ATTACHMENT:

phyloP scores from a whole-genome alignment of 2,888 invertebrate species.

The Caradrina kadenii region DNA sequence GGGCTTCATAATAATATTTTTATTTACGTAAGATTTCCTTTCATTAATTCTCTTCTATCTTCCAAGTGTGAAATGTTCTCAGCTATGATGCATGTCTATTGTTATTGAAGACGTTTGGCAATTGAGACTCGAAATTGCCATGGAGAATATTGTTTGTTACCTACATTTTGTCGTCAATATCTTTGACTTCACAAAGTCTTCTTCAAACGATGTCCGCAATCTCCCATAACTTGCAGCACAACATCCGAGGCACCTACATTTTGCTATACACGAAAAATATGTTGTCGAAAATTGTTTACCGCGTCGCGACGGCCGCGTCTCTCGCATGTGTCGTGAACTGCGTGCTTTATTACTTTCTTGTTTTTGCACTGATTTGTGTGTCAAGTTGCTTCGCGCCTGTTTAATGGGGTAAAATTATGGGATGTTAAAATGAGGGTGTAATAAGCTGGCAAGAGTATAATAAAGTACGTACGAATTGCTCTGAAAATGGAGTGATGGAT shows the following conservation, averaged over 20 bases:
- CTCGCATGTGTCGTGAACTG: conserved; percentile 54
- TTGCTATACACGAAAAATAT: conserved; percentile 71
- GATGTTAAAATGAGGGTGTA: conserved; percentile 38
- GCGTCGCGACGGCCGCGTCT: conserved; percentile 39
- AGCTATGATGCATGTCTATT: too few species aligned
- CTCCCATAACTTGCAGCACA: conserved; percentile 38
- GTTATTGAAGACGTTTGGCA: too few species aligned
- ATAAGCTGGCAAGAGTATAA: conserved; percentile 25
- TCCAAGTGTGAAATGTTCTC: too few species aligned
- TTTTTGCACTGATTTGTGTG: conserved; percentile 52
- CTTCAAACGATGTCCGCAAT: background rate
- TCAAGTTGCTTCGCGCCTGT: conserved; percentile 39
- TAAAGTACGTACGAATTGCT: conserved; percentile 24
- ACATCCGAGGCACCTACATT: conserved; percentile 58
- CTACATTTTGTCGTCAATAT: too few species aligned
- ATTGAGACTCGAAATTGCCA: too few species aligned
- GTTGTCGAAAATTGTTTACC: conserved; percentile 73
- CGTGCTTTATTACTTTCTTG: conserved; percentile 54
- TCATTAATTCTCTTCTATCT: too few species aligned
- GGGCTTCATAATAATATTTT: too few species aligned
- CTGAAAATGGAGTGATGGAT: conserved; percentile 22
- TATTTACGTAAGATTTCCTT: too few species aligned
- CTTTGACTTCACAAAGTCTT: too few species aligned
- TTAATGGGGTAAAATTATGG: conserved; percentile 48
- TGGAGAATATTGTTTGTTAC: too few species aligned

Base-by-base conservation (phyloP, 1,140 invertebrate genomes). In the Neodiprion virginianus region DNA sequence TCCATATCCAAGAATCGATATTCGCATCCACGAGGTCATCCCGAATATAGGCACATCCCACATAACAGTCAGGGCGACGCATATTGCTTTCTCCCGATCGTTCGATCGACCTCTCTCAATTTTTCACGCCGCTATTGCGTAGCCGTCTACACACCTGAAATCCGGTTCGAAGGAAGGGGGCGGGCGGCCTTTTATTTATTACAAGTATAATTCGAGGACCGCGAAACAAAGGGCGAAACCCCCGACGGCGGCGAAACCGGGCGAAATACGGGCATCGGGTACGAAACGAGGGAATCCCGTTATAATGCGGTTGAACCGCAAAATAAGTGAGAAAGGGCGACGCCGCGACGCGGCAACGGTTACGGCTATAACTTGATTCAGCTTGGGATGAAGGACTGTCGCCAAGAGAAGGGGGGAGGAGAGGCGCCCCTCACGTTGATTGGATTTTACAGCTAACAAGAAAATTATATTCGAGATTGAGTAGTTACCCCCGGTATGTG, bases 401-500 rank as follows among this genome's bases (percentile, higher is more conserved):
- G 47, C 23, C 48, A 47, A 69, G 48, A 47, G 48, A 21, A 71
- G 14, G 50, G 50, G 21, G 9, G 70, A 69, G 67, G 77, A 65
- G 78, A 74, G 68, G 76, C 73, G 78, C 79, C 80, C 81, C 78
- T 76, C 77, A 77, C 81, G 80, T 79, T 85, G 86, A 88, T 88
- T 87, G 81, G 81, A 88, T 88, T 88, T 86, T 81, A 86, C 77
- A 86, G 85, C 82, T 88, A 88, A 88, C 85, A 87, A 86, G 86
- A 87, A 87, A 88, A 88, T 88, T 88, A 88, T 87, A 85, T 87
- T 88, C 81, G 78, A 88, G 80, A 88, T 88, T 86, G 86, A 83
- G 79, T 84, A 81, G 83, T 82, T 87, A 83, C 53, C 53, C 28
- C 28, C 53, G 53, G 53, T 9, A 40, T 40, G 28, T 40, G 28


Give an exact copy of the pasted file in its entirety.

phyloP scores from a whole-genome alignment of 2,888 invertebrate species.

The Caradrina kadenii region DNA sequence GGGCTTCATAATAATATTTTTATTTACGTAAGATTTCCTTTCATTAATTCTCTTCTATCTTCCAAGTGTGAAATGTTCTCAGCTATGATGCATGTCTATTGTTATTGAAGACGTTTGGCAATTGAGACTCGAAATTGCCATGGAGAATATTGTTTGTTACCTACATTTTGTCGTCAATATCTTTGACTTCACAAAGTCTTCTTCAAACGATGTCCGCAATCTCCCATAACTTGCAGCACAACATCCGAGGCACCTACATTTTGCTATACACGAAAAATATGTTGTCGAAAATTGTTTACCGCGTCGCGACGGCCGCGTCTCTCGCATGTGTCGTGAACTGCGTGCTTTATTACTTTCTTGTTTTTGCACTGATTTGTGTGTCAAGTTGCTTCGCGCCTGTTTAATGGGGTAAAATTATGGGATGTTAAAATGAGGGTGTAATAAGCTGGCAAGAGTATAATAAAGTACGTACGAATTGCTCTGAAAATGGAGTGATGGAT shows the following conservation, averaged over 20 bases:
- CTCGCATGTGTCGTGAACTG: conserved; percentile 54
- TTGCTATACACGAAAAATAT: conserved; percentile 71
- GATGTTAAAATGAGGGTGTA: conserved; percentile 38
- GCGTCGCGACGGCCGCGTCT: conserved; percentile 39
- AGCTATGATGCATGTCTATT: too few species aligned
- CTCCCATAACTTGCAGCACA: conserved; percentile 38
- GTTATTGAAGACGTTTGGCA: too few species aligned
- ATAAGCTGGCAAGAGTATAA: conserved; percentile 25
- TCCAAGTGTGAAATGTTCTC: too few species aligned
- TTTTTGCACTGATTTGTGTG: conserved; percentile 52
- CTTCAAACGATGTCCGCAAT: background rate
- TCAAGTTGCTTCGCGCCTGT: conserved; percentile 39
- TAAAGTACGTACGAATTGCT: conserved; percentile 24
- ACATCCGAGGCACCTACATT: conserved; percentile 58
- CTACATTTTGTCGTCAATAT: too few species aligned
- ATTGAGACTCGAAATTGCCA: too few species aligned
- GTTGTCGAAAATTGTTTACC: conserved; percentile 73
- CGTGCTTTATTACTTTCTTG: conserved; percentile 54
- TCATTAATTCTCTTCTATCT: too few species aligned
- GGGCTTCATAATAATATTTT: too few species aligned
- CTGAAAATGGAGTGATGGAT: conserved; percentile 22
- TATTTACGTAAGATTTCCTT: too few species aligned
- CTTTGACTTCACAAAGTCTT: too few species aligned
- TTAATGGGGTAAAATTATGG: conserved; percentile 48
- TGGAGAATATTGTTTGTTAC: too few species aligned

Base-by-base conservation (phyloP, 1,140 invertebrate genomes). In the Neodiprion virginianus region DNA sequence TCCATATCCAAGAATCGATATTCGCATCCACGAGGTCATCCCGAATATAGGCACATCCCACATAACAGTCAGGGCGACGCATATTGCTTTCTCCCGATCGTTCGATCGACCTCTCTCAATTTTTCACGCCGCTATTGCGTAGCCGTCTACACACCTGAAATCCGGTTCGAAGGAAGGGGGCGGGCGGCCTTTTATTTATTACAAGTATAATTCGAGGACCGCGAAACAAAGGGCGAAACCCCCGACGGCGGCGAAACCGGGCGAAATACGGGCATCGGGTACGAAACGAGGGAATCCCGTTATAATGCGGTTGAACCGCAAAATAAGTGAGAAAGGGCGACGCCGCGACGCGGCAACGGTTACGGCTATAACTTGATTCAGCTTGGGATGAAGGACTGTCGCCAAGAGAAGGGGGGAGGAGAGGCGCCCCTCACGTTGATTGGATTTTACAGCTAACAAGAAAATTATATTCGAGATTGAGTAGTTACCCCCGGTATGTG, bases 401-500 rank as follows among this genome's bases (percentile, higher is more conserved):
- G 47, C 23, C 48, A 47, A 69, G 48, A 47, G 48, A 21, A 71
- G 14, G 50, G 50, G 21, G 9, G 70, A 69, G 67, G 77, A 65
- G 78, A 74, G 68, G 76, C 73, G 78, C 79, C 80, C 81, C 78
- T 76, C 77, A 77, C 81, G 80, T 79, T 85, G 86, A 88, T 88
- T 87, G 81, G 81, A 88, T 88, T 88, T 86, T 81, A 86, C 77
- A 86, G 85, C 82, T 88, A 88, A 88, C 85, A 87, A 86, G 86
- A 87, A 87, A 88, A 88, T 88, T 88, A 88, T 87, A 85, T 87
- T 88, C 81, G 78, A 88, G 80, A 88, T 88, T 86, G 86, A 83
- G 79, T 84, A 81, G 83, T 82, T 87, A 83, C 53, C 53, C 28
- C 28, C 53, G 53, G 53, T 9, A 40, T 40, G 28, T 40, G 28